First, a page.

By Andrew Draughon
Turkeys and polecats are natural enemies.
(Polecats are European weasels, by the way.)
So how do you imagine a mother turkey responds to the sight of a hungry polecat threatening her young?
If you guessed squawking, clawing, and gnashing of the beak—you’d be right!
In fact, in an experiment by animal behaviorist M. W. Fox…
Turkeys flew into an uncontrollable rage and attacked their lanky predators in self-defense…even when the “polecats” in question were actually fake, stuffed replicas.
Which makes sense, right?
Turkey sees polecat-looking shape—turkey becomes alarmed and enraged!
Well, here comes the twist…
What do you think happens when the researchers place a recorder playing a baby turkey’s “cheep cheep” call inside the stuffed polecat?
Shockingly enough, the mama turkeys welcome the toy instead of attacking it.
They would even get on top of the stuffed animal to protect it, just like they would a baby chick.
So what’s happening here?
Well, an animal behaviorist parlance, this is what’s called a “fixed-action” pattern, which is essentially a sequence of automatic behaviors initiated by a specific queue.
In turkeys, their “fixed-action” pattern to accept and protect their young is triggered by the “cheep cheep” auditory queue made by their chicks.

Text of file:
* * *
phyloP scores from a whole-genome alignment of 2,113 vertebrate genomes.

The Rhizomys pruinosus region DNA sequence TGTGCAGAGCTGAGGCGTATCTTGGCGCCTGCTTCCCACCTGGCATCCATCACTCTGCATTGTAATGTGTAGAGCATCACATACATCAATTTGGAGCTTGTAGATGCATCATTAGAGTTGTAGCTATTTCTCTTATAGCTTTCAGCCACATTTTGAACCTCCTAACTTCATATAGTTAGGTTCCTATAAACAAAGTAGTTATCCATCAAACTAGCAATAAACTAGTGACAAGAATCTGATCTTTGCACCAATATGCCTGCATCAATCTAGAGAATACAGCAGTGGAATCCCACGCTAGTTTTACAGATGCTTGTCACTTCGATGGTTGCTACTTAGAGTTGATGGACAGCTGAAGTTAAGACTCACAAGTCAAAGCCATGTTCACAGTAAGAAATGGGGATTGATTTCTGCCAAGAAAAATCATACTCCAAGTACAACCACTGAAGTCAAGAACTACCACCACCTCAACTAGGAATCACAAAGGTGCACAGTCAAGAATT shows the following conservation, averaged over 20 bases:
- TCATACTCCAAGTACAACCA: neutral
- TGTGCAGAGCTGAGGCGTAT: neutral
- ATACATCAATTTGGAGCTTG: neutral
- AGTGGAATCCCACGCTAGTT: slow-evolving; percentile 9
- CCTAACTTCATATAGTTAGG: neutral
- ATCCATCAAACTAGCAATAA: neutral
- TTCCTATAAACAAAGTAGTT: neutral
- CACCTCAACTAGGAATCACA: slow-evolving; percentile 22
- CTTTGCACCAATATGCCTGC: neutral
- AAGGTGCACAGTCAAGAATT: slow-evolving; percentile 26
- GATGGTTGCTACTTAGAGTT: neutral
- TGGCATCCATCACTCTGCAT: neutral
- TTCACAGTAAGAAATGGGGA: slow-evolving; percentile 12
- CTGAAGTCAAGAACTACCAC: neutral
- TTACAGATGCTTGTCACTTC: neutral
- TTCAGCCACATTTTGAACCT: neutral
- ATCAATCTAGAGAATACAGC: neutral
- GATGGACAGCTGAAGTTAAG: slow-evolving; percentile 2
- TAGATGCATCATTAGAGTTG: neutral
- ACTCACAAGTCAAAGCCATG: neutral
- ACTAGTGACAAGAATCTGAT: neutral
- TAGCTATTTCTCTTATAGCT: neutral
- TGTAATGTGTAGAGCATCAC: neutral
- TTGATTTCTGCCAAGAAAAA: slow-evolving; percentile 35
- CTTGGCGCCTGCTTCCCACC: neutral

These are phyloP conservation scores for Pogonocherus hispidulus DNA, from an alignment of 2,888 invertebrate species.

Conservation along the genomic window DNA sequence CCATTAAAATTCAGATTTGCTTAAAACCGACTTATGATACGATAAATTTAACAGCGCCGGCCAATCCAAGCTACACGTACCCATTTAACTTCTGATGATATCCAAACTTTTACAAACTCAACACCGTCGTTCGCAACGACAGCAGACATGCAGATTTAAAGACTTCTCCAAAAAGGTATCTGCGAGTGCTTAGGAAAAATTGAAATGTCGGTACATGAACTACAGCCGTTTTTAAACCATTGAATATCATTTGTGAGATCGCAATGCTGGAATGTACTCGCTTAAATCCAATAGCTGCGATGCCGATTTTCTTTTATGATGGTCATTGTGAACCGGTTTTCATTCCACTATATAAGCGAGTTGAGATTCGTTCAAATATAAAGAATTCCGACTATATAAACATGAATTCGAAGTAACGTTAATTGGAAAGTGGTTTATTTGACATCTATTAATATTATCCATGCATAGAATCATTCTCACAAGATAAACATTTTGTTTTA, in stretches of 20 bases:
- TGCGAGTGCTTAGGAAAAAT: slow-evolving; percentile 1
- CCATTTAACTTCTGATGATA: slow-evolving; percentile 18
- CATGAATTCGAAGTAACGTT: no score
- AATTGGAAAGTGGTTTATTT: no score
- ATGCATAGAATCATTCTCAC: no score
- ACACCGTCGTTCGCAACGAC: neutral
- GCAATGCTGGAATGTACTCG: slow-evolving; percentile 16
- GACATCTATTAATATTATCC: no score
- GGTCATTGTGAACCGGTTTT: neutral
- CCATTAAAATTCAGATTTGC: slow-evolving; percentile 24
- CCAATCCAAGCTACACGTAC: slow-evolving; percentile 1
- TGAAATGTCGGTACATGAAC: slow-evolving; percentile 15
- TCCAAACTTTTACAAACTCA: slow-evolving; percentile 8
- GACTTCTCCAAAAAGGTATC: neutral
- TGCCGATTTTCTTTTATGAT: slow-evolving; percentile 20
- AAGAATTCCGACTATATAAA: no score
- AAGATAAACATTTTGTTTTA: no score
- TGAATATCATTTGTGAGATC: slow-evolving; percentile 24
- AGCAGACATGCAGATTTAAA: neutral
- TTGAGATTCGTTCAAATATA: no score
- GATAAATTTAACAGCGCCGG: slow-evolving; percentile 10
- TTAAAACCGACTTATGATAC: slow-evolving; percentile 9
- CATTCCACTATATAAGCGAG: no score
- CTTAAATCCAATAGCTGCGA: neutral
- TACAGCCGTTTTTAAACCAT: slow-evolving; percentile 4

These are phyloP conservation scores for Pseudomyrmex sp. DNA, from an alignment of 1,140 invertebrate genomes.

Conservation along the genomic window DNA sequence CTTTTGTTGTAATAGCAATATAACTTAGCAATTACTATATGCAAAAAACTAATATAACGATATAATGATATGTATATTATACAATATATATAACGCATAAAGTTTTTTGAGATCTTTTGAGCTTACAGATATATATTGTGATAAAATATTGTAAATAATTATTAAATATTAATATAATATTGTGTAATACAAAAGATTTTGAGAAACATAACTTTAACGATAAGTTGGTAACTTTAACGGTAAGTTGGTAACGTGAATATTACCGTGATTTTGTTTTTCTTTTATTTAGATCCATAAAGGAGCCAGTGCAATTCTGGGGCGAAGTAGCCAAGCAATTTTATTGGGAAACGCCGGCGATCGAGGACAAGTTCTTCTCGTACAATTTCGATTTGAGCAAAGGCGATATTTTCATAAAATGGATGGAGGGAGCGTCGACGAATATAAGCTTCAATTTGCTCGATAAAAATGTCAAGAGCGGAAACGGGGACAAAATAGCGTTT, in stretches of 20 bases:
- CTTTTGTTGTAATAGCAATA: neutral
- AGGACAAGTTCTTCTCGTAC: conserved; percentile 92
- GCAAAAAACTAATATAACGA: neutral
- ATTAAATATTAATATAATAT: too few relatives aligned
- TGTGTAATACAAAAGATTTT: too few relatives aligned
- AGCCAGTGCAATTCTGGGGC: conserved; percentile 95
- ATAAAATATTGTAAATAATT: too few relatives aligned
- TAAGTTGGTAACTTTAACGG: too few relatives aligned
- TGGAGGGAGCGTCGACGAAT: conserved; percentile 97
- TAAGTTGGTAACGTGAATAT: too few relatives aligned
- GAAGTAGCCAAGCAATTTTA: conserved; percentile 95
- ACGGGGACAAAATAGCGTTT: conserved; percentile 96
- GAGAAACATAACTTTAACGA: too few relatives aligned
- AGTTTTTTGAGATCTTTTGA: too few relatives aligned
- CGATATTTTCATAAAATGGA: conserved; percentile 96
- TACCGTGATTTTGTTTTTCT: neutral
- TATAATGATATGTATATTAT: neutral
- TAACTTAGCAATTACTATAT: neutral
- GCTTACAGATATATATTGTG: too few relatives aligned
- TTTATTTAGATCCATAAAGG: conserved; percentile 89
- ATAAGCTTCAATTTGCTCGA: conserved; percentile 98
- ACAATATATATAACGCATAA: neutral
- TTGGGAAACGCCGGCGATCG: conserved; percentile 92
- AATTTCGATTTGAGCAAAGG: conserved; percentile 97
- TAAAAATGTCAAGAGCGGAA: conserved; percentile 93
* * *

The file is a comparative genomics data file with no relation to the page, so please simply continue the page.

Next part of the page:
…even if the sound is emitted by their natural enemy and predator—the polecat!
Now, we humans fancy ourselves above such instinctual, “robotic” behavior.
But just how correct is this belief?
Read on to find out!
Persuasion is the product of hardwired psychological triggers
Humans are funny.
Or, at least, we should try to be!
According to cognitive neuroscientist Scott Weems, simply watching comedies after a major surgery can cut your need for pain medication by 25%.
Additional research even indicates that using humor as a stress-relief mechanism significantly cuts your risk of heart disease and stroke (by up to 40%!), and can even prolong your life by up to four-and-a-half years.
Studies like these demonstrate that while humans have sophisticated hardware between our ears (especially in comparison to a turkey), we also have a number of innate psychological triggers that profoundly influence our thinking and well-being.
…often without our knowledge or consent!
Which, in many instances, is a wonderful thing (like in the case of humor).
And let’s be honest…
People often need a firm nudge to act in their own best self-interest
Think diet and exercise, for instance.
As we proceed, you’re going to learn a number of “persuasion hacks” that powerfully influence people to do what you want.
Now, it’s critical to use these methods ethically.
And not in a creepy, “cult-leadery” way, which certainly isn’t cool.
When marketing on the internet, as entrepreneurs looking to add value to people’s lives, our main concern should be to persuade our prospects to change their lives for the better.
And this is going to mean overcoming the objections, which are keeping them stuck.
How are we going to do this?
Well, it all starts with…
The Seven Principles of Ethical Persuasion
I first learned these principles from Tim Erway—my mentor in all things related to copywriting, conversion, and influence—who also happens to be our CEO here at Elite Marketing Pro.
It’s important to note…
What you’re about to discover is based on decades and decades of clinical research conducted by Dr. Robert Cialdini of Arizona State University, whose seminal work, Influence: The Psychology of Persuasion, is a MUST READ for all marketers.